Kate Holcomb Hale


These clay works are impressions taken of objects and architecture within my home. When I sold my childhood home in Buffalo, NY after my father passed away, COVID restrictions prevented me from sifting through and gathering belongings as I would have liked to. The few items I did collect felt incredibly meaningful as a result. There is something about the physicality of holding something your parents once held and used. In response I started making imprints of my home in an effort to recover what I had lost/left behind. I rolled out air-dry paper clay on my kitchen counter then pressed it into woodwork, radiator covers, table legs, etc. Once dry, I'd work into the paper-like surface of the clay with chalk pastel adding color, dimension and pattern. I was attempting to capture and translate memory via fragments of home. My home in Boston became a placeholder for my childhood home in Buffalo. Also inherent to this body of work is a consideration of the value we assign objects (monetary, sentimental, functional) and the labor that is required to look after and archive them. Here one discovers another layer of care and invisible labor that is performed in the absence of our loved ones.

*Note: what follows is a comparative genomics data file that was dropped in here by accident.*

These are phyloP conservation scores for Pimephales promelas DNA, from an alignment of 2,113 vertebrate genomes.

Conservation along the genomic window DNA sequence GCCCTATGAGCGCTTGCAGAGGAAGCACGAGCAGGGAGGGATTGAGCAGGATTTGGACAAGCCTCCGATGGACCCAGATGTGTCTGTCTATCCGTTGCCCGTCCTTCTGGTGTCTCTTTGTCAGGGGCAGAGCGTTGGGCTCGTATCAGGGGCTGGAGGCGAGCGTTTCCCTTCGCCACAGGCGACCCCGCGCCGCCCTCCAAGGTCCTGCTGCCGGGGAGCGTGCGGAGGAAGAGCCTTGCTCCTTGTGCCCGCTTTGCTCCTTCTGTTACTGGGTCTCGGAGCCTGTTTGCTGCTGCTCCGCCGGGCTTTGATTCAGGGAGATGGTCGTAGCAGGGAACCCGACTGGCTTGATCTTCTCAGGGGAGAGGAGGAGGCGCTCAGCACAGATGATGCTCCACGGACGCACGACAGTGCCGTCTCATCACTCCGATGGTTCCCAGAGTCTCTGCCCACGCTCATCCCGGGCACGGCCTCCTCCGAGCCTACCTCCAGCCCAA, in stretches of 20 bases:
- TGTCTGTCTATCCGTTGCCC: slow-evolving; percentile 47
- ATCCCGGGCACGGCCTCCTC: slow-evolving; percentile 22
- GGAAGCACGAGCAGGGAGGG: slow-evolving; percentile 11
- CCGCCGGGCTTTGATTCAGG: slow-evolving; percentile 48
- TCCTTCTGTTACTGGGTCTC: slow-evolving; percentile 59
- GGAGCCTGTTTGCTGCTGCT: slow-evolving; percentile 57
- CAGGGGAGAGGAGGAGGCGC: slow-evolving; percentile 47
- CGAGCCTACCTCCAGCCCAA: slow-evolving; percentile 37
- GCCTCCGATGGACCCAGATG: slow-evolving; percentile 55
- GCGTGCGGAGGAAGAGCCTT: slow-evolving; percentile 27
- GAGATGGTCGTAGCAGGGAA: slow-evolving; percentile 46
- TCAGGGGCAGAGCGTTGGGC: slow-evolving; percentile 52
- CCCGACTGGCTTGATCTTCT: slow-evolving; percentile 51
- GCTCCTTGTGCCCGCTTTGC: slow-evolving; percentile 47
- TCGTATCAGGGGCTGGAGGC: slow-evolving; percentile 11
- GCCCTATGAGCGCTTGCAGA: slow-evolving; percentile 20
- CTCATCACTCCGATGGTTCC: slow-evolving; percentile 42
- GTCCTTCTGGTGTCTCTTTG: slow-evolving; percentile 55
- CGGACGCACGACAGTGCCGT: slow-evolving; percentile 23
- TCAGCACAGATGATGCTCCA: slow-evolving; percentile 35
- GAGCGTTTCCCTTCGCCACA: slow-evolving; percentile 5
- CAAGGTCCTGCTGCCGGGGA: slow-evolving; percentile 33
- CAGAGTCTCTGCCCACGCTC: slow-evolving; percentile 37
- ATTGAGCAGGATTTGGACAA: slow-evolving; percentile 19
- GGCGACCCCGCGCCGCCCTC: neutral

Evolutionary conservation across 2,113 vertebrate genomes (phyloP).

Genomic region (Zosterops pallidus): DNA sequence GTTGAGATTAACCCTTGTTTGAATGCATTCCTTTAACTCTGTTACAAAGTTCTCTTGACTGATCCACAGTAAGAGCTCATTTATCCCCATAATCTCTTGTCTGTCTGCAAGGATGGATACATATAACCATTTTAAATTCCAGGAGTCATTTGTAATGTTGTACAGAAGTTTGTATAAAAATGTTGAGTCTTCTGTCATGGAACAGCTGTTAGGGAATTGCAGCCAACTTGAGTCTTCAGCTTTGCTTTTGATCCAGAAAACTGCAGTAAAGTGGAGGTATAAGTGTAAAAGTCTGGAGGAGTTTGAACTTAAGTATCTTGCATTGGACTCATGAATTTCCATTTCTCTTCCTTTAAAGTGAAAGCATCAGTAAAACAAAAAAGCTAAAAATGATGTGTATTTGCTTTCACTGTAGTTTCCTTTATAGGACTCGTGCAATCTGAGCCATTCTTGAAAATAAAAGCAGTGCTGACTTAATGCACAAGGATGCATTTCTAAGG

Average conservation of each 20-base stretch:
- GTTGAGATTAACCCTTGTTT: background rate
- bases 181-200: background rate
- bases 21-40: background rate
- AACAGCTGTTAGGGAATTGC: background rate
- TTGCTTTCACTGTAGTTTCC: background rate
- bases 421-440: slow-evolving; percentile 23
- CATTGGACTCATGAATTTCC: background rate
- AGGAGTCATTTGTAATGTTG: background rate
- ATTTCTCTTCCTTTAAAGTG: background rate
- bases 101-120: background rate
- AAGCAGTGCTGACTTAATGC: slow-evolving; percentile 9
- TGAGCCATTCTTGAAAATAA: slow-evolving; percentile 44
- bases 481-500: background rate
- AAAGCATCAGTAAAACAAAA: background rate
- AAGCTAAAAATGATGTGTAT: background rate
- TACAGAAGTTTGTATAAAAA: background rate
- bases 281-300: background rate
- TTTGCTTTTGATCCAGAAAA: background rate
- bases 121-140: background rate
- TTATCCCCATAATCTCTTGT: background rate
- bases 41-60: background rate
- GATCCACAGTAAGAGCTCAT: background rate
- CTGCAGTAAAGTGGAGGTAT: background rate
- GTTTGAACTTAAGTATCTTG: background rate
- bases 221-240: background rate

“placeholders” installed at Danforth Museum of Art, Framingham MA

steady (staircase)

enclose (kitchen cabinet)

6.5 x 7.5 x .75 inches, 2022

support (bedside table)

7 x 9 x 2 inches, 2022

protect (radiator cover)

11 x 10.5 x 1 inches, 2022

comfort (hearth)

13.5 x 13.5 x .50 inches, 2022

surround (fireplace mantle/brick)

8.5 x 8 x 1.5 inches, 2022

pinch ( corner )

11 x 11 x 1.5 inches, 2022

stumble (staircase)